March 19, 2020
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How I ended up with an owl on my shoulder

I had an owl on my shoulder.

Owls are sexy. They are the subject of myth and legend in nearly every culture. They are mysterious, perhaps wise.

Maine hosts many owls, though only three species are widespread breeders. The great horned owl is awesome for its size and ferocity. The barred owl lurks in forests and wooded neighborhoods, and is the owl most often seen. The northern saw-whet owl is, well, just as cute as the dickens.

Saw-whet owls are tiny, about the size of a robin. They are quite tame, content to sit still even when approached. They often perch at eye level, and many hunters can relate to the feeling of being watched, only to discover that they are indeed being watched. Compared with other birds of prey, scientists don’t know much about them.

Fortunately, they migrate. And migrating birds can be caught. Gotcha, little fella.

Dave Brinker is an ecologist with the Maryland Department of Natural Resources. He’s been banding owls for over three decades. In 1994, he joined others in founding Project Owlnet, a support group for saw-whet owl banders.

Coincidentally, some years later, a few biologists were banding songbirds on Petit Manan in Steuben, part of the Maine Coastal Islands National Wildlife Refuge. Being young, and accustomed to subsisting on coffee and Doritos, they decided to spend a few sleepless nights trying for owls, too. They caught several. It soon became apparent that this site was a major travel corridor for northern saw-whet owls. Support from Project Owlnet naturally followed.

And that’s how I came to have an owl on my shoulder. I arrived at dusk, following other biologists along an obscure road beyond a locked gate. Brinker was there, helping to train Devin Strayley, this year’s lead bander for the project. Like all wildlife biologists, Strayley possesses the two qualities most important for field researchers: a passion for wildlife and a willingness to work for peanuts.

We donned headlamps, and erected the mist nets. One string of nets was prepared for saw-whet owls. A few hundred yards away, another string of nets was arranged to catch larger owls. At each net, owl calls were set up to play over loudspeakers. When a passing owl hears these calls, it is apt to investigate, either due to a lingering sense of territorial aggression left over from breeding season, or because the presence of a calling owl suggests that this is a safe place for other owls. Either way, the owl gets caught in the net.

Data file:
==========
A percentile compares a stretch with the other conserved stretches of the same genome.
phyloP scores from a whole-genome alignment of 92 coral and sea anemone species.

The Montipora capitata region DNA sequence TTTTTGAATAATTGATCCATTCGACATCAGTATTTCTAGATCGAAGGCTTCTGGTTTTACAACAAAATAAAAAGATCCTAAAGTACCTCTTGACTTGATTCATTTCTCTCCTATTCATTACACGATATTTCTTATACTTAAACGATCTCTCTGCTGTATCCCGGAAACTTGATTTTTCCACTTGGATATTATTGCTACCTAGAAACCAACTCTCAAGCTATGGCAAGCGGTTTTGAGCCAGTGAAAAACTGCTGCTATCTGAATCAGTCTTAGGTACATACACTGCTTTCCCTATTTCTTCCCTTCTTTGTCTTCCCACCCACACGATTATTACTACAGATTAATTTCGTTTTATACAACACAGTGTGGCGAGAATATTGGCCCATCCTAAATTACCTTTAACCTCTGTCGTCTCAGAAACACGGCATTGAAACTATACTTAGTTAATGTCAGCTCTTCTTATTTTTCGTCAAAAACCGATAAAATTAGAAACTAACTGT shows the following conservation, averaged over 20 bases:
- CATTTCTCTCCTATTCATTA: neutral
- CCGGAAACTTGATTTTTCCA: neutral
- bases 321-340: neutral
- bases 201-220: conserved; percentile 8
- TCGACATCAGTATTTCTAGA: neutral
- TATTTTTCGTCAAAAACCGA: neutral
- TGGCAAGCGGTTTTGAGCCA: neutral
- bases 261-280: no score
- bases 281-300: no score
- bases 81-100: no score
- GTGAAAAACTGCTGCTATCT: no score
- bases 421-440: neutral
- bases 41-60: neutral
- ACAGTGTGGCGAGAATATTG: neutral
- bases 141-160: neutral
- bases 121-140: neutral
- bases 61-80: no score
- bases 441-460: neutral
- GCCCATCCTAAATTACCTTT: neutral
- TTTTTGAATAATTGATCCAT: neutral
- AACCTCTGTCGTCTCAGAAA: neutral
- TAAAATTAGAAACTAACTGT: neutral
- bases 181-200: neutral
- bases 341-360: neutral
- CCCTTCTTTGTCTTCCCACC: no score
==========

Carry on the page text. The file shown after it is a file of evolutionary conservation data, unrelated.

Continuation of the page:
We waited.

Despite the light of a half-moon, the Milky Way was bright over the rural landscape. We listened. Saw-whet owl calls blared from one corner of the woods. The other corner echoed with the calls of boreal owl and long-eared owl, two owls that are rare visitors to the state. I also heard a great horned owl calling.

Wait, what? Is that on the tape? No, this one was a real owl, calling from beyond the saw-whet nets. One biologist worried that this would scare off the small owls, but Brinker explained that great horned owls don’t eat saw-whets. It’s too much effort for too little meat. A barred owl is much more likely to attack a saw-whet owl, or to be attacked by a great horned owl. Owl life is complicated.

An hour elapsed. We checked the nets. Sure enough, a saw-whet owl was caught in the web, awaiting our rescue. Straley was meticulous about safety, even removing his watch so that nothing caught. He systematically untangled the owl and placed it lightly in a sack. The owl seemed unperturbed. Saw-whet owls snap their bills when annoyed, but this one was calm.

We went to the trailer, where various measurements assessed the owl’s weight, size, age and gender. This kind of research is important. You can learn a lot about the health of the Maine forest by studying the creatures that find nourishment in it. Owl populations are highly cyclical, dependent on the annual abundance of prey species in their nesting territories.

At last, after placing a bird band on the owl’s leg, we stepped outside to set it free. Owls need a moment to regain their night vision, after spending time in a lighted trailer. The normal technique is to place them on an arm or shoulder and wait for them to take off when they’re ready. I offered to be the launching pad. And that was how I came to have an owl on my shoulder.

This story was originally published in Bangor Metro’s December 2019 issue. To subscribe to the magazine, click here.

 


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